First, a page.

Wanted: Mini Games CEO


Members and officials of the 2022 Pacific Games Organizing Committee led by Rep. Marco Peter (R-Saipan), third left, listen to Pacific Games Council chief executive officer Andrew Minogue who attended virtually yesterday’s meeting at the Gilbert C. Ada Gymnasium. (Roselyn B. Monroyo)

The Pacific Mini Games Organizing Committee had its first meeting yesterday and went down to business quickly, identifying the group’s priorities in the next few months to kick into high gear the CNMI’s preparations for the 2022 Pacific Mini Games.

On top of the committee’s to-do list is the hiring of the Mini Games’ chief executive officer, which will oversee the day-to-day preparation for the Commonwealth’s hosting of the quadrennial competition. A selection committee has been formed to fast-track the process of filling up the key position with Pacific Mini Games Organizing Committee chair Rep. Marco Peter (R-Saipan) on the group along with Oversight Committee head Alex Sablan, Pacific Games Council CEO Andrew Minogue, and Northern Marianas Sports Association president Jerry Tan.

Minogue attended virtually the organizing committee’s first meeting since the group was formed in November last year and concurred with the steps Peter and company must take with the event just a little over 17 months away. The Mini Games is scheduled from June 17 to 25 next year.

To help the CNMI hire a CEO for the Mini Games, the PGC provided the organizing committee a $20,000 financial assistance.

“Hiring a CEO is very critical in the CNMI’s hosting of the Mini Games and we, at the Pacific Games Council, are happy to help you move forward with the preparations for the event,” Minogue said.

Pacific Games Council chief executive officer Andrew Minogue addresses some of the concerns of the 2022 Pacific Games Organizing Committee during yesterday’s meeting at the Gilbert C. Ada Gymnasium. (Roselyn B. Monroyo)

Besides selecting a CEO for the Mini Games, Minogue and the organizing committee have also agreed that working on a proposal for sponsorships of the Games and finalizing the event’s budget should also be prioritized. In the earlier deal between the PGC and the host island, through the NMSA, the costs of the Mini Games are pegged at $3 million, down from $8 million, as the sports program was trimmed from 12 to six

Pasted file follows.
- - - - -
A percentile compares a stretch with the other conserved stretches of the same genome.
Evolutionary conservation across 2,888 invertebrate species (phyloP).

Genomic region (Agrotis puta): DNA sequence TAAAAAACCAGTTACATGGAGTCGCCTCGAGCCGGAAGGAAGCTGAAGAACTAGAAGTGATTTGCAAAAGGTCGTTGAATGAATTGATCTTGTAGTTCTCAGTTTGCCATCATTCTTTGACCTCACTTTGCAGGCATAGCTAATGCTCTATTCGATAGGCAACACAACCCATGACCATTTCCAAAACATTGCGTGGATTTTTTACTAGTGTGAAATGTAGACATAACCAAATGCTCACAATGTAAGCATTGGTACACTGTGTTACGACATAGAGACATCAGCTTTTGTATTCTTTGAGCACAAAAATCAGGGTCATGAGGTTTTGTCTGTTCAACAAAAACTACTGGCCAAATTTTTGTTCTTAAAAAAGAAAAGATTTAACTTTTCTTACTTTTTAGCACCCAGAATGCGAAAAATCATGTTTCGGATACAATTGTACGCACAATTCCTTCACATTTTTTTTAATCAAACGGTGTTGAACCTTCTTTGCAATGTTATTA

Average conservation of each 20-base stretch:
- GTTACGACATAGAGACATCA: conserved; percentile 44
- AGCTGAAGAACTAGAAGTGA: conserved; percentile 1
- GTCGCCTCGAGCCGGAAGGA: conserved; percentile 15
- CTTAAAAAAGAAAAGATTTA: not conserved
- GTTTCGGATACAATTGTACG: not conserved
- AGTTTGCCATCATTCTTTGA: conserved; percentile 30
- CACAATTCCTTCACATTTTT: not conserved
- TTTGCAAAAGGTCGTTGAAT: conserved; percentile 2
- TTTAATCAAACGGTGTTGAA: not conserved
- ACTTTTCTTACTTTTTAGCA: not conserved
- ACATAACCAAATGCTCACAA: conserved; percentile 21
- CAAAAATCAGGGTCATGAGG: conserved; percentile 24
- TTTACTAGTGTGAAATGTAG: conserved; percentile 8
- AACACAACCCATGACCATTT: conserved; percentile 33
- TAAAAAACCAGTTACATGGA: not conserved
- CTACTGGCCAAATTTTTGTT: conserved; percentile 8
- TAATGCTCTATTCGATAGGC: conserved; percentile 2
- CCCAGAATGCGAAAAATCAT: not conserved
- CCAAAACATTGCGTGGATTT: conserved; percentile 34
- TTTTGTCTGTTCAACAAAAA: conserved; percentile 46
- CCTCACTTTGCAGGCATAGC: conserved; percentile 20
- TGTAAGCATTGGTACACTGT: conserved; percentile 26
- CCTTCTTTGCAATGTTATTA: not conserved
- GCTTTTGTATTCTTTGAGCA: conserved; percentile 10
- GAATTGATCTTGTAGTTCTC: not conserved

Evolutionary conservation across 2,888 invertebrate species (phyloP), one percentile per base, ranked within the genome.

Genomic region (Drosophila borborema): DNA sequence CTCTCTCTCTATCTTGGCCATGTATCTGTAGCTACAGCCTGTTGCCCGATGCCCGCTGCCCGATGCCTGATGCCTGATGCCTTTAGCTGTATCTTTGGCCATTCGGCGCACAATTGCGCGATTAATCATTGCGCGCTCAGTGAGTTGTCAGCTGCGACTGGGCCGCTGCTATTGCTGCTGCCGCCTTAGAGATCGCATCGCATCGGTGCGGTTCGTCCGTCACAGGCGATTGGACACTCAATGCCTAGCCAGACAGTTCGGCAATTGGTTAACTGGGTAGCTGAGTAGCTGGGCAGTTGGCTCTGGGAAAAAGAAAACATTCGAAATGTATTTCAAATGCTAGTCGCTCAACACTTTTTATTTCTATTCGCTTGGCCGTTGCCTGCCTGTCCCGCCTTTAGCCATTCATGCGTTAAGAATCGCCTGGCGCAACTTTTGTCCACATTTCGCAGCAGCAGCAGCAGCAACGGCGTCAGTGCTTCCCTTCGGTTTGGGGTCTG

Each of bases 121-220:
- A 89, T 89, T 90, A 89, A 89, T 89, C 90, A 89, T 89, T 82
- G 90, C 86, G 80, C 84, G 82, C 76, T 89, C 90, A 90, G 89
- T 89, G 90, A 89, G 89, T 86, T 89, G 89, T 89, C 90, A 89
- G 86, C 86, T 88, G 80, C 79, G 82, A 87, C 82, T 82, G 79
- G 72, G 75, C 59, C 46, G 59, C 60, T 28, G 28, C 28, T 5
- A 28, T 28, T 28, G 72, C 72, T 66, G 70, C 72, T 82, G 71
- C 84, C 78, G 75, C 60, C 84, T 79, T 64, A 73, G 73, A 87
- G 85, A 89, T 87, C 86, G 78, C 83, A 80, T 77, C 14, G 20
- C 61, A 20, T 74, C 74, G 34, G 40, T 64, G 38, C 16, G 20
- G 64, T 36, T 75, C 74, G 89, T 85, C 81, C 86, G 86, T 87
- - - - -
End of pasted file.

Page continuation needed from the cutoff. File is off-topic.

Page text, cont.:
There is a proposal to add two more events—tennis and weightlifting—to the Mini Games program and that would require additional funding. The Mini Games will be funded through government financial assistance, private sector sponsorships and donations, and fees from participating countries. The Pacific Games Association has 22 members and Minogue has estimated the participation of athletes and officials in the Mini Games at 100 per sport.

Other key areas of concern
With the COVID-19 pandemic still a major problem across the globe, the delegates’ health and safety were also discussed at the organizing committee’s meeting yesterday at the Gilbert C. Ada Gymnasium.

The committee will be working closely with the Governor’s COVID-19 Task Force, the Commonwealth Healthcare Corp., and the Department of Fire and Emergency Medical Services to address this issue.

Another concern raised is the transportation of off-island delegates. With flights limited due to the pandemic, there’s a need to coordinate with airline companies early for the travel arrangements of the Mini Games participants.

As for accommodation, majority of the delegates will be housed in schools, but there are some who may opt to stay in hotels, so discussions on offering special rates for Mini Games participants were opened.

Roselyn Monroyo | Reporter
Roselyn Monroyo is the sports reporter of Saipan Tribune. She has been covering sports competitions for more than two decades. She is a basketball fan and learned to write baseball and football stories when she came to Saipan in 2005.
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